I also hear arguments I agree with about movies in general and the way they negatively portray African Americans. Agreed. I am sick of the black villain characters. I am sick of the stereotypes. I am sick of it. But my issues with these films is not that they exist, but that they exist in abundance and to some to some degree in exclusion. What I cannot understand in why this has become a discussion of what should not exists, instead of a referendum of what should? Why instead of the criticism, there isn’t a call get behind some young, black film makers, put our money where our criticisms mouths are and support stories that craft the images we want to see? In fact, there is film coming out next year which appear to be a breath of fresh air…Jumping the Broom. Let go support that! Create a balance, not recreate reality. Because there is good and bad within the African American community (as in all communities, and nations around the world), so we should not have to pretend that there are no place for stories like For Colored Girl or that they don’t represent some people’s reality.
As a matter of fact, I saw aspects of myself women I know in many of the characters. There is the friend whose man doesn’t beat her as often as Michael Ealy character did, but who has occasionally adorned a black eye, but won’t leave him despite all the warning signs. I doubt he will be dropping their two kids off a balcony, but the one before him might have. Yes, surprise, her abuse and lack of self love is a cycle. There is the friend who despite her pretty face and privileged upbringing still can’t seem to keep her legs closed past the first date, yet seems surprised that men don’t respect her and her “relationships” never last. “Why wasn’t he just honest with me”…. Baby girl, because you aren’t honest with yourself. Shoot, I can personally identify with the Loretta Divine character. No I don’t let a man run in and out of my life and cheat on me, while taking him back. Of course not, who doesn’t grow up and learn. I pretend I am stronger than that, but can’t say I haven’t been in a place before where I delivered the self-love speech to a room of captivated women all admiring my strength, while deep down wonder why he wasn’t calling me back. I had to learn to apply the “I know better” speech before engaging with a man, instead of post-mortemly.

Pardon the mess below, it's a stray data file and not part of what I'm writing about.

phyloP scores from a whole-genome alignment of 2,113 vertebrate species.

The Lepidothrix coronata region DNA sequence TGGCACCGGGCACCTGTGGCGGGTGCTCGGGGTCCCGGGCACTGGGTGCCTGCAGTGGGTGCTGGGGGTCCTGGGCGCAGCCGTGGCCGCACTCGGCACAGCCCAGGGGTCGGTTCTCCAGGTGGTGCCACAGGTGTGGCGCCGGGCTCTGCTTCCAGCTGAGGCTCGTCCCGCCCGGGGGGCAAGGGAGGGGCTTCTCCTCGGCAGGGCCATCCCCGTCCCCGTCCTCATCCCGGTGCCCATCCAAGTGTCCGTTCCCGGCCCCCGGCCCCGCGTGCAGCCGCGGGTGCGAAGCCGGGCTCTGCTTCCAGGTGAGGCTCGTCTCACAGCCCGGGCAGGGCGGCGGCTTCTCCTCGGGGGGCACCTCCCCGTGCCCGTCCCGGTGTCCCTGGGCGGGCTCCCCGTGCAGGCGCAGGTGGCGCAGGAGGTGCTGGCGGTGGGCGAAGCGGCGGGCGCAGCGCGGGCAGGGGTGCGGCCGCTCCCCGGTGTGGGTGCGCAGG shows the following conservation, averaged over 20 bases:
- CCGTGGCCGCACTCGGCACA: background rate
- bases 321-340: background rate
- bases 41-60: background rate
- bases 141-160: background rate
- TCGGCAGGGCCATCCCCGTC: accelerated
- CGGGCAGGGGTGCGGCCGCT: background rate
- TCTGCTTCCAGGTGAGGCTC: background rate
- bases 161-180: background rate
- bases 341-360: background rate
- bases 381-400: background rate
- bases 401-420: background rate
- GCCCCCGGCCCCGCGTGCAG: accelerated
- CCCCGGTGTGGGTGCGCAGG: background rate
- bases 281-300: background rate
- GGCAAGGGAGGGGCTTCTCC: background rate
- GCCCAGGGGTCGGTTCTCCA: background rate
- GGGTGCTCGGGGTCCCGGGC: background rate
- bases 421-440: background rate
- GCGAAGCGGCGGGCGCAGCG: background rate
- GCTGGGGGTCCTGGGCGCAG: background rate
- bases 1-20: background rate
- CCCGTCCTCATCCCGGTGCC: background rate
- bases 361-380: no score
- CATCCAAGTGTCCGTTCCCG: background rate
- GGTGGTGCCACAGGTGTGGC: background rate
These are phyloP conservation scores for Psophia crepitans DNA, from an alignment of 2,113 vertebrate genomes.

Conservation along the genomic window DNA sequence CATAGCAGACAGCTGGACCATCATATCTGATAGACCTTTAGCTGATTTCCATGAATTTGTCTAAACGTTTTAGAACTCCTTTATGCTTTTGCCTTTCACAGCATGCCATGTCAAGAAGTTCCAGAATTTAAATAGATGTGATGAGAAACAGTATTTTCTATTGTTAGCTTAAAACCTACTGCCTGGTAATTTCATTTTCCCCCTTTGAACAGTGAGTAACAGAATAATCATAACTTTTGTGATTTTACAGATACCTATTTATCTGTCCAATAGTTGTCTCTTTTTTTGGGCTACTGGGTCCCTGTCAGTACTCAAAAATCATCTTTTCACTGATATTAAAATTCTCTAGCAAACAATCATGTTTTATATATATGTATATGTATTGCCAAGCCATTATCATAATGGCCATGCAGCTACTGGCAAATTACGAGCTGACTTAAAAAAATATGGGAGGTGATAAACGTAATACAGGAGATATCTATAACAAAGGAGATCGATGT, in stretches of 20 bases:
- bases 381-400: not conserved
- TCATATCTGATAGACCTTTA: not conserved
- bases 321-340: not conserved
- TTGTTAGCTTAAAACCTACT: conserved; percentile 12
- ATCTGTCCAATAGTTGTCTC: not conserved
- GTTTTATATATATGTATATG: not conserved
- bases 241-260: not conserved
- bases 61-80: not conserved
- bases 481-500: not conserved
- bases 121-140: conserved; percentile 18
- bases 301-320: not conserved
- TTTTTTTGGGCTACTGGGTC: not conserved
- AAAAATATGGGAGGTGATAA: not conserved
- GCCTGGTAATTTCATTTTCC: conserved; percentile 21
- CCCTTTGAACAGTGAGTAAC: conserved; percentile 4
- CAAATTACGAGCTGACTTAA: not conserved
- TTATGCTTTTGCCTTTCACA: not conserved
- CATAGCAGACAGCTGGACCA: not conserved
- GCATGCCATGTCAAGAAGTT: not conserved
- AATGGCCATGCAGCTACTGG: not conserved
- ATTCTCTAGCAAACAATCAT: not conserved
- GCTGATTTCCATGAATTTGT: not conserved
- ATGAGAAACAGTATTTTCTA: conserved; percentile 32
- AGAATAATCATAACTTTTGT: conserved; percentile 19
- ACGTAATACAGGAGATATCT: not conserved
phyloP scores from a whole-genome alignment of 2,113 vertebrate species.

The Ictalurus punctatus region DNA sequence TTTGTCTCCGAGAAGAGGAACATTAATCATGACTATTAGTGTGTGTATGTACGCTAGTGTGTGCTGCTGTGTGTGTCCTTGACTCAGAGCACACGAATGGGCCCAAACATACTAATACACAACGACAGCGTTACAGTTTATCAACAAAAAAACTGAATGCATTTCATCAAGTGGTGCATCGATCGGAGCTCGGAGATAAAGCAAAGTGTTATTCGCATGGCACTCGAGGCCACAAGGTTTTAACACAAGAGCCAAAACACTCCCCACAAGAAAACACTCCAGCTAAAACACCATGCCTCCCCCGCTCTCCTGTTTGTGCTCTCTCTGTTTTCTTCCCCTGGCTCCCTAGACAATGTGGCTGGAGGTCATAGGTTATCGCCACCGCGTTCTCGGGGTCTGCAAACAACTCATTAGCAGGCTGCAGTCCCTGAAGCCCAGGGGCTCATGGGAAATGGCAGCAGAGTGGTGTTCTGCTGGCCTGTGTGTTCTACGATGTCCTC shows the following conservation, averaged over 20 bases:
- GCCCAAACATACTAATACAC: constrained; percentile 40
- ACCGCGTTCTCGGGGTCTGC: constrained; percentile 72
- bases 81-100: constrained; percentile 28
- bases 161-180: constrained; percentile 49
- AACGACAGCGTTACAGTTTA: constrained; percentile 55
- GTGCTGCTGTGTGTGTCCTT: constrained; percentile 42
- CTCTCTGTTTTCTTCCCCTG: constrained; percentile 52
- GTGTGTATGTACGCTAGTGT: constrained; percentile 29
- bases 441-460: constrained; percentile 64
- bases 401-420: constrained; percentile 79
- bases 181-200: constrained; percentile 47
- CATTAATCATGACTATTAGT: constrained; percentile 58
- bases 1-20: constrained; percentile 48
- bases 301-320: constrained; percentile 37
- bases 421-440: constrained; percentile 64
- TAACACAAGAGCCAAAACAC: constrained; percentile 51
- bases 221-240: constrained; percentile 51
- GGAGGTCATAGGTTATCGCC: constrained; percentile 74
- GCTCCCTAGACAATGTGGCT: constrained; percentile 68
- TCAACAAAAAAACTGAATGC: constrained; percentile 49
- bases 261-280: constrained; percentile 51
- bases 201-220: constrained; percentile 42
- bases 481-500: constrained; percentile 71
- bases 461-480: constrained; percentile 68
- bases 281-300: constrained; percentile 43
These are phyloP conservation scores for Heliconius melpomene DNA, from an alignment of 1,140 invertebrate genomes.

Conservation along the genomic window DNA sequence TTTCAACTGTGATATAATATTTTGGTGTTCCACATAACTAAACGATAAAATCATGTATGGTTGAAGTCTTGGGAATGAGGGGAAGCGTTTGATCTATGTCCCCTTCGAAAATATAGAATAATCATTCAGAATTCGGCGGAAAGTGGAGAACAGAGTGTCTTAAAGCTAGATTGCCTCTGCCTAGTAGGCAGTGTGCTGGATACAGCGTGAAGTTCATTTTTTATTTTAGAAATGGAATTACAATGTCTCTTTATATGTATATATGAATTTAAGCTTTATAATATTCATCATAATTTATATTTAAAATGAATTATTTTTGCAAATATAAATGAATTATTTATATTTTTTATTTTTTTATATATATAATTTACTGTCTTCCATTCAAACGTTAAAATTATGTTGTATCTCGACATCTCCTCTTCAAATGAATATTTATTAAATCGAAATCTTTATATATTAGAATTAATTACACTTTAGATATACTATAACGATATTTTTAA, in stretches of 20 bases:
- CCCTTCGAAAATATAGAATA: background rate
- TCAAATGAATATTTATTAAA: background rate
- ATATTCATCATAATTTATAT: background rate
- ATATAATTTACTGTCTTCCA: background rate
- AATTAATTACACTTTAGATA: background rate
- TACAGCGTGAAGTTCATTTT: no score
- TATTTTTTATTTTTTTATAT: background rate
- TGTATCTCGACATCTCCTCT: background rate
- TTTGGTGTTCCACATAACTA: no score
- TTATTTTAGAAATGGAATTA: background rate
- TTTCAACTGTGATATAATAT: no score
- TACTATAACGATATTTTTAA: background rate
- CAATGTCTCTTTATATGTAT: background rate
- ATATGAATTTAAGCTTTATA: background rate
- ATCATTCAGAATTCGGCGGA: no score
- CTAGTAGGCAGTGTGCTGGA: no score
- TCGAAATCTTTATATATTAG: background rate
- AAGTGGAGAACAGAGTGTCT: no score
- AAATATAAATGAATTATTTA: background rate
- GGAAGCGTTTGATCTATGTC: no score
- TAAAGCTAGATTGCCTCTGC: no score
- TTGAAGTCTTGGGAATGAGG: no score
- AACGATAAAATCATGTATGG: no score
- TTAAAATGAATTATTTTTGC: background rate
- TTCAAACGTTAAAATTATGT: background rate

Right now I am dealing with a 15 years old girl who trusted me enough to reveal she was being molested at home and is now upset because as a mandatory reporter I had to reveal it. It is this type of woman that for colored girls was created for. The play was suppose to be a healing, safe space where women who had been through tragedies could find healing, peace and take some degree of responsibilities for the roles they may have played…i.e. didn’t leave her abusive husband, was promiscuous, etc. This was done through the poems, the ones you saw in the movie. They were identified as colors (red, blue, green, etc) to create that safe space and not give a name to the person or the tragedy.
Whatever your feelings about this topic, can we stop making this a Tyler Perry, this movie, this song issue? There is a larger issue at hand and it is present in our music, schools, movies, lack of awareness of issues, AIDS rates, unwed pregnancies, low voting rates, and general lack of engagement. It really comes down to one of the major themes I took from “For Colored Girl”, one people seem to be overlooking…RESPONSIBILITY. I don’t think the movie demonizing black men as it did try to make women see and take responsibility for their own actions…responsibility for the men who we LET in your lives, what we ACCEPT from them and WHY. If this movie opens up real dialogue about issues that genuinely affect some women, I think it has done its job…